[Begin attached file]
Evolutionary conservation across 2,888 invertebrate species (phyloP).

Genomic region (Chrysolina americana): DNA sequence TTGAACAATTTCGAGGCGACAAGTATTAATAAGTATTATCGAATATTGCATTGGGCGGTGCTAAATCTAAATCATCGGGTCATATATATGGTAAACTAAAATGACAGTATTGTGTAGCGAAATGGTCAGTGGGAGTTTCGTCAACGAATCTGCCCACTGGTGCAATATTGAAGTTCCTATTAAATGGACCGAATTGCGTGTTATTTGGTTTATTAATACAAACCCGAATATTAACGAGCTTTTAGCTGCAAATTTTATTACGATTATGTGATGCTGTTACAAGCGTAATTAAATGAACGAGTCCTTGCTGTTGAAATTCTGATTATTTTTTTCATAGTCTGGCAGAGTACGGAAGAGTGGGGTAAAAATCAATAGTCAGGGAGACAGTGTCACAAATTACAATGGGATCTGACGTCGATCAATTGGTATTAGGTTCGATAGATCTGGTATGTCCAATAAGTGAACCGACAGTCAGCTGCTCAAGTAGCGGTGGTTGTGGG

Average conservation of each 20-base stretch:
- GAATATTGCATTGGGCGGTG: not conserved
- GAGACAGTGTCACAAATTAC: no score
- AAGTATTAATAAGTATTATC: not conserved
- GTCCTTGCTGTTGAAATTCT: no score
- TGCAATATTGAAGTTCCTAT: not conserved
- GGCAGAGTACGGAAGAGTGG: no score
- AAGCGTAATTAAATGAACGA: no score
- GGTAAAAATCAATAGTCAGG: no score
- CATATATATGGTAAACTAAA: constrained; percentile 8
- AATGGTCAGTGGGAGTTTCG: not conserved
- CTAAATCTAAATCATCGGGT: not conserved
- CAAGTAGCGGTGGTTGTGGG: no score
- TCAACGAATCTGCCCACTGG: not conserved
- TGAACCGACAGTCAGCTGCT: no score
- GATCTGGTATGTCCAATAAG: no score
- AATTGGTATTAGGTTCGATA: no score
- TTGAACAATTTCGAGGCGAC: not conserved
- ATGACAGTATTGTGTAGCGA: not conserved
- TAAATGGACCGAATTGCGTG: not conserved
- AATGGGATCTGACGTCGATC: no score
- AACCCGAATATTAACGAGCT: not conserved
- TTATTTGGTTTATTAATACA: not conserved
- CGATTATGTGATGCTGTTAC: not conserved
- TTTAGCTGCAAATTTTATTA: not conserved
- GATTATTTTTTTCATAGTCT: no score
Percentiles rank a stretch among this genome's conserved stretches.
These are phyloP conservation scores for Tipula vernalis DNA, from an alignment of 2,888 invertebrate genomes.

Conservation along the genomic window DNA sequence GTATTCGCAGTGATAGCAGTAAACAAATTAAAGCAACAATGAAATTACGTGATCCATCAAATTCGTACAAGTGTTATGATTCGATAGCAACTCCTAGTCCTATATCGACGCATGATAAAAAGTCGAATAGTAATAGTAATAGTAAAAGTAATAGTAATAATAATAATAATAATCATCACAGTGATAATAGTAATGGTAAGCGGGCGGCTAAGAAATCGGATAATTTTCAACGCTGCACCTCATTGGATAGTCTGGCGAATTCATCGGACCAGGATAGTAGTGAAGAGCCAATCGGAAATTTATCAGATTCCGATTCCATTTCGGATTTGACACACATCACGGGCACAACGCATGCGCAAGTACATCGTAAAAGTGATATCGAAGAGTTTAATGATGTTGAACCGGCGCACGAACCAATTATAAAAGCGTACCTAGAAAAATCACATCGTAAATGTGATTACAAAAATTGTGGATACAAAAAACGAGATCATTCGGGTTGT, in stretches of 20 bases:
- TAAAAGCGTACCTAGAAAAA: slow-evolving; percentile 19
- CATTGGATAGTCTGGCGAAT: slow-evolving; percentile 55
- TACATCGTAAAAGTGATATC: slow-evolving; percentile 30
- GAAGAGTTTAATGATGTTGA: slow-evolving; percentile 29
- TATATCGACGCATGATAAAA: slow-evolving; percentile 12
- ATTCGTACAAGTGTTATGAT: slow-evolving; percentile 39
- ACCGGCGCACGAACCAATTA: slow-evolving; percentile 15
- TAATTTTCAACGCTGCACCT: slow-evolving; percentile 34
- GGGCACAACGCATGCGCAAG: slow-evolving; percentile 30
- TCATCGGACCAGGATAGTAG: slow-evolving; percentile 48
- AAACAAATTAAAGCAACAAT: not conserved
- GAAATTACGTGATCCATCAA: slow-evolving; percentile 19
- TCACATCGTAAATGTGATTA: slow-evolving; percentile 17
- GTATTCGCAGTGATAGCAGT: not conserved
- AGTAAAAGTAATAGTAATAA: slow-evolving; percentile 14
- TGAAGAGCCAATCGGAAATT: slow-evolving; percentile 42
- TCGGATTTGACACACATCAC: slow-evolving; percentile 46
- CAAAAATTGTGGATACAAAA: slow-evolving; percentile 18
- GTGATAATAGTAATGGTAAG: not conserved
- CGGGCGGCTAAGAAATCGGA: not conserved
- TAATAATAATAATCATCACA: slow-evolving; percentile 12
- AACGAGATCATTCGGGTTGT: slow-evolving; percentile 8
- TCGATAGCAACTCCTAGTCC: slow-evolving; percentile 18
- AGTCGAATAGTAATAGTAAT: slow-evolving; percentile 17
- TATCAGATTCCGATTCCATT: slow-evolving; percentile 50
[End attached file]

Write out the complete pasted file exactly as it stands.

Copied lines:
Evolutionary conservation across 2,888 invertebrate species (phyloP).

Genomic region (Chrysolina americana): DNA sequence TTGAACAATTTCGAGGCGACAAGTATTAATAAGTATTATCGAATATTGCATTGGGCGGTGCTAAATCTAAATCATCGGGTCATATATATGGTAAACTAAAATGACAGTATTGTGTAGCGAAATGGTCAGTGGGAGTTTCGTCAACGAATCTGCCCACTGGTGCAATATTGAAGTTCCTATTAAATGGACCGAATTGCGTGTTATTTGGTTTATTAATACAAACCCGAATATTAACGAGCTTTTAGCTGCAAATTTTATTACGATTATGTGATGCTGTTACAAGCGTAATTAAATGAACGAGTCCTTGCTGTTGAAATTCTGATTATTTTTTTCATAGTCTGGCAGAGTACGGAAGAGTGGGGTAAAAATCAATAGTCAGGGAGACAGTGTCACAAATTACAATGGGATCTGACGTCGATCAATTGGTATTAGGTTCGATAGATCTGGTATGTCCAATAAGTGAACCGACAGTCAGCTGCTCAAGTAGCGGTGGTTGTGGG

Average conservation of each 20-base stretch:
- GAATATTGCATTGGGCGGTG: not conserved
- GAGACAGTGTCACAAATTAC: no score
- AAGTATTAATAAGTATTATC: not conserved
- GTCCTTGCTGTTGAAATTCT: no score
- TGCAATATTGAAGTTCCTAT: not conserved
- GGCAGAGTACGGAAGAGTGG: no score
- AAGCGTAATTAAATGAACGA: no score
- GGTAAAAATCAATAGTCAGG: no score
- CATATATATGGTAAACTAAA: constrained; percentile 8
- AATGGTCAGTGGGAGTTTCG: not conserved
- CTAAATCTAAATCATCGGGT: not conserved
- CAAGTAGCGGTGGTTGTGGG: no score
- TCAACGAATCTGCCCACTGG: not conserved
- TGAACCGACAGTCAGCTGCT: no score
- GATCTGGTATGTCCAATAAG: no score
- AATTGGTATTAGGTTCGATA: no score
- TTGAACAATTTCGAGGCGAC: not conserved
- ATGACAGTATTGTGTAGCGA: not conserved
- TAAATGGACCGAATTGCGTG: not conserved
- AATGGGATCTGACGTCGATC: no score
- AACCCGAATATTAACGAGCT: not conserved
- TTATTTGGTTTATTAATACA: not conserved
- CGATTATGTGATGCTGTTAC: not conserved
- TTTAGCTGCAAATTTTATTA: not conserved
- GATTATTTTTTTCATAGTCT: no score
Percentiles rank a stretch among this genome's conserved stretches.
These are phyloP conservation scores for Tipula vernalis DNA, from an alignment of 2,888 invertebrate genomes.

Conservation along the genomic window DNA sequence GTATTCGCAGTGATAGCAGTAAACAAATTAAAGCAACAATGAAATTACGTGATCCATCAAATTCGTACAAGTGTTATGATTCGATAGCAACTCCTAGTCCTATATCGACGCATGATAAAAAGTCGAATAGTAATAGTAATAGTAAAAGTAATAGTAATAATAATAATAATAATCATCACAGTGATAATAGTAATGGTAAGCGGGCGGCTAAGAAATCGGATAATTTTCAACGCTGCACCTCATTGGATAGTCTGGCGAATTCATCGGACCAGGATAGTAGTGAAGAGCCAATCGGAAATTTATCAGATTCCGATTCCATTTCGGATTTGACACACATCACGGGCACAACGCATGCGCAAGTACATCGTAAAAGTGATATCGAAGAGTTTAATGATGTTGAACCGGCGCACGAACCAATTATAAAAGCGTACCTAGAAAAATCACATCGTAAATGTGATTACAAAAATTGTGGATACAAAAAACGAGATCATTCGGGTTGT, in stretches of 20 bases:
- TAAAAGCGTACCTAGAAAAA: slow-evolving; percentile 19
- CATTGGATAGTCTGGCGAAT: slow-evolving; percentile 55
- TACATCGTAAAAGTGATATC: slow-evolving; percentile 30
- GAAGAGTTTAATGATGTTGA: slow-evolving; percentile 29
- TATATCGACGCATGATAAAA: slow-evolving; percentile 12
- ATTCGTACAAGTGTTATGAT: slow-evolving; percentile 39
- ACCGGCGCACGAACCAATTA: slow-evolving; percentile 15
- TAATTTTCAACGCTGCACCT: slow-evolving; percentile 34
- GGGCACAACGCATGCGCAAG: slow-evolving; percentile 30
- TCATCGGACCAGGATAGTAG: slow-evolving; percentile 48
- AAACAAATTAAAGCAACAAT: not conserved
- GAAATTACGTGATCCATCAA: slow-evolving; percentile 19
- TCACATCGTAAATGTGATTA: slow-evolving; percentile 17
- GTATTCGCAGTGATAGCAGT: not conserved
- AGTAAAAGTAATAGTAATAA: slow-evolving; percentile 14
- TGAAGAGCCAATCGGAAATT: slow-evolving; percentile 42
- TCGGATTTGACACACATCAC: slow-evolving; percentile 46
- CAAAAATTGTGGATACAAAA: slow-evolving; percentile 18
- GTGATAATAGTAATGGTAAG: not conserved
- CGGGCGGCTAAGAAATCGGA: not conserved
- TAATAATAATAATCATCACA: slow-evolving; percentile 12
- AACGAGATCATTCGGGTTGT: slow-evolving; percentile 8
- TCGATAGCAACTCCTAGTCC: slow-evolving; percentile 18
- AGTCGAATAGTAATAGTAAT: slow-evolving; percentile 17
- TATCAGATTCCGATTCCATT: slow-evolving; percentile 50